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Forestry Tasmania – Logging in Swift Parrot Habitat

Cassy O'Connor MP

Cassy O'Connor MP  -  Wednesday, 9 December 2020

Tags: Forestry Tasmania, Native Forest Logging, Swift Parrot

Ms O'CONNOR - The simple question is it will probably take Mr Barnett's colleagues at a federal level 5 minutes to legislate to further the swift parrot's journey to extinction.

Minister, can you confirm that logging is under way currently in swift parrot habitat in the Eastern Tiers. The coupe that is being logged is T055B, swift parrot nesting habitat. T055H, we understand, is imminently to be logged, and T055E is also nesting habitat which is on the schedule for imminent logging.

Mr BARNETT - I appreciate the question and the detail behind the question. I'll shortly pass to the CEO. With respect to the swift parrot, the Government takes this matter very seriously. The minister for the Environment has responded very positively in recent weeks in regard to this. I have made it very clear that we have a swift parrot public area management agreement for the southern forest. The landmark agreement is now protecting 10 000 hectares of swift parrot nesting habitat from wood production.

That, as I said in my opening remarks, is more than 10 times the size of greater Glenorchy. It is a very significant measure. Regarding the specifics of your question, I will pass to the CEO of Sustainable Timber Tasmania, Steve Whiteley.

Mr WHITELEY - Could you repeat the coupes if that's important, otherwise I can answer you generally.

Ms O'CONNOR - Can I consider this as part of my first question, Chair? I am clarifying the coupe numbers: T055B, T055H, and T055E.

Mr WHITELEY - Thank you. There is a swift parrot important breeding area that has been designated over significant parts of the state. Any harvesting that we undertake is consistent with the provisions of the Forest Practices Code.

In the case of T055B, E and H, they are on the east coast. This is previously harvested dry forest. It is located in permanent timber production zoned land about 18 kilometres north of Swansea. The coupes included in our three-year wood production plan, we have done a detailed operational plan. It has been carefully undertaken to identify special values within the potential harvest area, and to identify specific measures appropriate to protect these values in accordance with the Forest Practices Code.

This coupe is outside the area covered by the Public Authority Management Agreement, which is in southern Tasmania, so it is not associated with that particular instrument that we are using. It is located within the Lake Leake Swift Parrot Important Breeding Area.

There is the Eucalyptus ovata forest community, which is an important foraging species for the swift parrot, is present outside the harvest area, in the stream side reserve and other areas have also been excluded.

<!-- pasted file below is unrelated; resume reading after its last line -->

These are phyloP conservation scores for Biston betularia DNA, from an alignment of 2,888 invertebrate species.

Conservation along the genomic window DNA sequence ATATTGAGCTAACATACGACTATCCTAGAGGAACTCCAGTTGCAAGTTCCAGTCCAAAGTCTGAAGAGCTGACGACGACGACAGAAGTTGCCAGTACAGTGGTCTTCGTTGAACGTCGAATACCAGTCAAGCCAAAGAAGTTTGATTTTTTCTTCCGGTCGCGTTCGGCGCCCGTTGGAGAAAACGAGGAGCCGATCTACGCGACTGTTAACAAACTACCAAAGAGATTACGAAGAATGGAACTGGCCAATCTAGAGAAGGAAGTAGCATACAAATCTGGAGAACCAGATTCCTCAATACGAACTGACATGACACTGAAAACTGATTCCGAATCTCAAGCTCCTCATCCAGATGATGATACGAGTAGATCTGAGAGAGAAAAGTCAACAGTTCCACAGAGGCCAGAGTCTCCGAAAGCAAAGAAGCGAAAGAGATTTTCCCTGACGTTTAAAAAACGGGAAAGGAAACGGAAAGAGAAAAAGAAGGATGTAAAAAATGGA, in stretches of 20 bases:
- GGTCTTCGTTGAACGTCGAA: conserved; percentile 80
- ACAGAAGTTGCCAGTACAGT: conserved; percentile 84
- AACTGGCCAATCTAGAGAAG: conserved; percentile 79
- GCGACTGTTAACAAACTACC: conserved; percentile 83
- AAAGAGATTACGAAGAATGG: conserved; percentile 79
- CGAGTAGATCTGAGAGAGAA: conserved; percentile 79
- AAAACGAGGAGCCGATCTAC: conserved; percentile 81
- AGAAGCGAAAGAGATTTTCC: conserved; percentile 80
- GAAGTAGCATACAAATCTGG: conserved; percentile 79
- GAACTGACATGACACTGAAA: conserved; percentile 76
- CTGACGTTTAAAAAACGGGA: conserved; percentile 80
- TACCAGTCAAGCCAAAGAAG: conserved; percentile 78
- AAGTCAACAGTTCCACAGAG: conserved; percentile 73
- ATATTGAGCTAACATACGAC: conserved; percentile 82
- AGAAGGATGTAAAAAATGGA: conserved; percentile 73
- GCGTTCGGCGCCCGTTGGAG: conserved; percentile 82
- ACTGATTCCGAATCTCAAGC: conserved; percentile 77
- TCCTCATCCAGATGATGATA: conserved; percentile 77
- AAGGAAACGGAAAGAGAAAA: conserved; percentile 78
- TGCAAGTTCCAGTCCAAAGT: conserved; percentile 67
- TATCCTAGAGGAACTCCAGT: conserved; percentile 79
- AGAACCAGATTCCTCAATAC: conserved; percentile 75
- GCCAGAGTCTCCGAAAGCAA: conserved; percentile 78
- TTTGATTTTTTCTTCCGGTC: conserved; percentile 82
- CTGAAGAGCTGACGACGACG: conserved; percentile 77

Ms O'CONNOR - Can I pull you up there Mr Whiteley and thanks for that. Can you confirm - and I think we can deduce that from your answer so far - that those three coups contain swift parrot nesting habitat?

Mr WHITELEY - As I said, they're within a designated [inaudible] which is a broad-based zone but when it comes to operational planning we need to look at the detail. Clearly, it includes plantations, it includes all sorts of land - so the fact that an area is within an important breeding area zone doesn't imply specific areas contain habitat. What the process we've been following -

Ms O'Connor - You are saying there's no swift parrots breeding there?

CHAIR - Order, Ms O'Connor.

Mr BARNETT - Through you, Chair, I would appreciate it if the CEO - the witness - could have the opportunity to respond before being interrupted by the member.

Ms O'Connor - I am trying to discern, Chair, whether there -

CHAIR - No, you can ask another question. Otherwise this will count as part of your question, Ms O'Connor. Allow the CEO to finish his answer, please.

Mr WHITELY - Currently, selective harvesting is occurring within the certified forest practices plan area.

Due to the level of habitat retention plan within the operational area - in other words, all of the high to medium density nesting habitat which has been excluded from the operational area, and there's no observed nesting or breeding activity in the area - harvesting within the area is currently considered to be low risk to breeding of swift parrots.

Additional monitoring for swift parrots is continuing as we go. When the plan was put in place that what wood was found we know there's potential for swift parrots to occur and that's being monitored. It's an actively managed plan.

Ms O'CONNOR - On that line of questioning. Mr Whitely, so through you minister, you'd be aware of the study that's come out of the Australian National University that was released on 2 December which showed that the swift parrot is down to an estimated 300 individual birds. Now that it's been confirmed that those three coups do contain swift parrot nesting habitat and my reports are that there are swift parrots in the vicinity.

Maybe this is a question for the minister, what is the justification for logging any forests that has Eucalyptus globulous or ovata of a certain age in it, which we know are critical for nesting, breeding and feeding?

Mr BARNETT - The CEO may wish to respond. Let me make it very clear - as the Minister for Environment and Parks made clear last week in parliament in response - this is a very important matter. We are aware of the research. We are aware of the finding of the current population size of the swift parrot could be in and around 300 birds or below. The Government welcomes any new research that is available that increases our understanding of the threatened species. I'm advised that DPIPWE is reviewing the paper and will certainly review it very carefully and will provide further advice on that and in line -